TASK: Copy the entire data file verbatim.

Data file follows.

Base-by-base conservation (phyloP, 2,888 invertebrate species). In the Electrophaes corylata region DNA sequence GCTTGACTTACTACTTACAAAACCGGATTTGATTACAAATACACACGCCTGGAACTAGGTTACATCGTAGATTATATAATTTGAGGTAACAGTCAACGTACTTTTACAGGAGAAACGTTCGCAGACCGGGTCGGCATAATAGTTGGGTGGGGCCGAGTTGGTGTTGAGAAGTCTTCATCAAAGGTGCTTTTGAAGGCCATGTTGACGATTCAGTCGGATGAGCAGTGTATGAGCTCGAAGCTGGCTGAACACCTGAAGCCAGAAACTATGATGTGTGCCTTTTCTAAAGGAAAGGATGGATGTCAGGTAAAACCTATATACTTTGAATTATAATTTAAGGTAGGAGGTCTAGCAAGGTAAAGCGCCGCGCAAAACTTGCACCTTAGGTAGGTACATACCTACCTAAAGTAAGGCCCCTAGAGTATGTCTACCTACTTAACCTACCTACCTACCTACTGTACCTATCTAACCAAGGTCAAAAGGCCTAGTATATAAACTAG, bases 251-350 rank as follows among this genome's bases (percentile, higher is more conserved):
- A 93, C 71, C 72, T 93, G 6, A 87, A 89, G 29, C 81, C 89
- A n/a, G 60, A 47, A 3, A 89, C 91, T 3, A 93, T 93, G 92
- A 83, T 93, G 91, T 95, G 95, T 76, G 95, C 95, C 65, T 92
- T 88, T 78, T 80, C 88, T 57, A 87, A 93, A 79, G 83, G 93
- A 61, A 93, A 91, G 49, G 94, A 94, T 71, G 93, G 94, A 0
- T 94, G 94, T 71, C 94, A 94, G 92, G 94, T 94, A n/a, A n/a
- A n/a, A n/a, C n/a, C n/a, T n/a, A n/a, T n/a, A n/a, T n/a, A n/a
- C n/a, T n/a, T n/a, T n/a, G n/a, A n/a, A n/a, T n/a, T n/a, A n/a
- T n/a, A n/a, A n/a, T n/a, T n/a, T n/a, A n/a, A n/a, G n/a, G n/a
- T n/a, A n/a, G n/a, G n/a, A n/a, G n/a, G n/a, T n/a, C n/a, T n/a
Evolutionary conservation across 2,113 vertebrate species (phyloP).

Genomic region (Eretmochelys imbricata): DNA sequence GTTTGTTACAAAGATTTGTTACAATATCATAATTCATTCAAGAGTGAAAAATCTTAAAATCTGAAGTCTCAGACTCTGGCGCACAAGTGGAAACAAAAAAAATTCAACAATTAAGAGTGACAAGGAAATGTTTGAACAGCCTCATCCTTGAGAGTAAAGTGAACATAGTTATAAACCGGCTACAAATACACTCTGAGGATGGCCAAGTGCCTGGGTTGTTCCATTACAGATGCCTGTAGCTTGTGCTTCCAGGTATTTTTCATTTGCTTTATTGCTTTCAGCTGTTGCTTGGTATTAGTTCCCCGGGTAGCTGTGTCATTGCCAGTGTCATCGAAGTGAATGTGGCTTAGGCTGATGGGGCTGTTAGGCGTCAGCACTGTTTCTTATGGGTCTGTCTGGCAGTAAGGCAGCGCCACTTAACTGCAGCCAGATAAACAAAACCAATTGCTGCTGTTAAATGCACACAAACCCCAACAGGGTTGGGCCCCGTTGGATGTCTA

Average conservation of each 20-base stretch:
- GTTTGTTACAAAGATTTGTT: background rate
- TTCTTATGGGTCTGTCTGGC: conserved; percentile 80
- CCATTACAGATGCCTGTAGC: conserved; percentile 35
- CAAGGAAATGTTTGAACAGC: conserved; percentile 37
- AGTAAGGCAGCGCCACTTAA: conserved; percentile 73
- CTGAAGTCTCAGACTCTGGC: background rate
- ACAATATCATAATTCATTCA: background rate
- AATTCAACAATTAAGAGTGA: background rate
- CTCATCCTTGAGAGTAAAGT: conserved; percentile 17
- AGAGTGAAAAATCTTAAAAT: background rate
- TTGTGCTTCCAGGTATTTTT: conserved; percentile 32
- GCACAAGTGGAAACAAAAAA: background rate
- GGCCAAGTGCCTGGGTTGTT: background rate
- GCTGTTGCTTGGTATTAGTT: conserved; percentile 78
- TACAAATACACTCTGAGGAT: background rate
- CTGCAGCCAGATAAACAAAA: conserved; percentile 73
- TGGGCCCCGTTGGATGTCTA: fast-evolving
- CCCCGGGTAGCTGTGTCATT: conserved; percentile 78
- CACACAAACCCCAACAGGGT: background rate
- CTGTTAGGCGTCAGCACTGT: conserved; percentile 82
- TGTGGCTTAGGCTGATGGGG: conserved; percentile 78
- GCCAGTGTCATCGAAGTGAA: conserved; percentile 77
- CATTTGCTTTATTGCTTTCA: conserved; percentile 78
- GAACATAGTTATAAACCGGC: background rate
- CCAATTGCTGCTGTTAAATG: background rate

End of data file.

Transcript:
Base-by-base conservation (phyloP, 2,888 invertebrate species). In the Electrophaes corylata region DNA sequence GCTTGACTTACTACTTACAAAACCGGATTTGATTACAAATACACACGCCTGGAACTAGGTTACATCGTAGATTATATAATTTGAGGTAACAGTCAACGTACTTTTACAGGAGAAACGTTCGCAGACCGGGTCGGCATAATAGTTGGGTGGGGCCGAGTTGGTGTTGAGAAGTCTTCATCAAAGGTGCTTTTGAAGGCCATGTTGACGATTCAGTCGGATGAGCAGTGTATGAGCTCGAAGCTGGCTGAACACCTGAAGCCAGAAACTATGATGTGTGCCTTTTCTAAAGGAAAGGATGGATGTCAGGTAAAACCTATATACTTTGAATTATAATTTAAGGTAGGAGGTCTAGCAAGGTAAAGCGCCGCGCAAAACTTGCACCTTAGGTAGGTACATACCTACCTAAAGTAAGGCCCCTAGAGTATGTCTACCTACTTAACCTACCTACCTACCTACTGTACCTATCTAACCAAGGTCAAAAGGCCTAGTATATAAACTAG, bases 251-350 rank as follows among this genome's bases (percentile, higher is more conserved):
- A 93, C 71, C 72, T 93, G 6, A 87, A 89, G 29, C 81, C 89
- A n/a, G 60, A 47, A 3, A 89, C 91, T 3, A 93, T 93, G 92
- A 83, T 93, G 91, T 95, G 95, T 76, G 95, C 95, C 65, T 92
- T 88, T 78, T 80, C 88, T 57, A 87, A 93, A 79, G 83, G 93
- A 61, A 93, A 91, G 49, G 94, A 94, T 71, G 93, G 94, A 0
- T 94, G 94, T 71, C 94, A 94, G 92, G 94, T 94, A n/a, A n/a
- A n/a, A n/a, C n/a, C n/a, T n/a, A n/a, T n/a, A n/a, T n/a, A n/a
- C n/a, T n/a, T n/a, T n/a, G n/a, A n/a, A n/a, T n/a, T n/a, A n/a
- T n/a, A n/a, A n/a, T n/a, T n/a, T n/a, A n/a, A n/a, G n/a, G n/a
- T n/a, A n/a, G n/a, G n/a, A n/a, G n/a, G n/a, T n/a, C n/a, T n/a
Evolutionary conservation across 2,113 vertebrate species (phyloP).

Genomic region (Eretmochelys imbricata): DNA sequence GTTTGTTACAAAGATTTGTTACAATATCATAATTCATTCAAGAGTGAAAAATCTTAAAATCTGAAGTCTCAGACTCTGGCGCACAAGTGGAAACAAAAAAAATTCAACAATTAAGAGTGACAAGGAAATGTTTGAACAGCCTCATCCTTGAGAGTAAAGTGAACATAGTTATAAACCGGCTACAAATACACTCTGAGGATGGCCAAGTGCCTGGGTTGTTCCATTACAGATGCCTGTAGCTTGTGCTTCCAGGTATTTTTCATTTGCTTTATTGCTTTCAGCTGTTGCTTGGTATTAGTTCCCCGGGTAGCTGTGTCATTGCCAGTGTCATCGAAGTGAATGTGGCTTAGGCTGATGGGGCTGTTAGGCGTCAGCACTGTTTCTTATGGGTCTGTCTGGCAGTAAGGCAGCGCCACTTAACTGCAGCCAGATAAACAAAACCAATTGCTGCTGTTAAATGCACACAAACCCCAACAGGGTTGGGCCCCGTTGGATGTCTA

Average conservation of each 20-base stretch:
- GTTTGTTACAAAGATTTGTT: background rate
- TTCTTATGGGTCTGTCTGGC: conserved; percentile 80
- CCATTACAGATGCCTGTAGC: conserved; percentile 35
- CAAGGAAATGTTTGAACAGC: conserved; percentile 37
- AGTAAGGCAGCGCCACTTAA: conserved; percentile 73
- CTGAAGTCTCAGACTCTGGC: background rate
- ACAATATCATAATTCATTCA: background rate
- AATTCAACAATTAAGAGTGA: background rate
- CTCATCCTTGAGAGTAAAGT: conserved; percentile 17
- AGAGTGAAAAATCTTAAAAT: background rate
- TTGTGCTTCCAGGTATTTTT: conserved; percentile 32
- GCACAAGTGGAAACAAAAAA: background rate
- GGCCAAGTGCCTGGGTTGTT: background rate
- GCTGTTGCTTGGTATTAGTT: conserved; percentile 78
- TACAAATACACTCTGAGGAT: background rate
- CTGCAGCCAGATAAACAAAA: conserved; percentile 73
- TGGGCCCCGTTGGATGTCTA: fast-evolving
- CCCCGGGTAGCTGTGTCATT: conserved; percentile 78
- CACACAAACCCCAACAGGGT: background rate
- CTGTTAGGCGTCAGCACTGT: conserved; percentile 82
- TGTGGCTTAGGCTGATGGGG: conserved; percentile 78
- GCCAGTGTCATCGAAGTGAA: conserved; percentile 77
- CATTTGCTTTATTGCTTTCA: conserved; percentile 78
- GAACATAGTTATAAACCGGC: background rate
- CCAATTGCTGCTGTTAAATG: background rate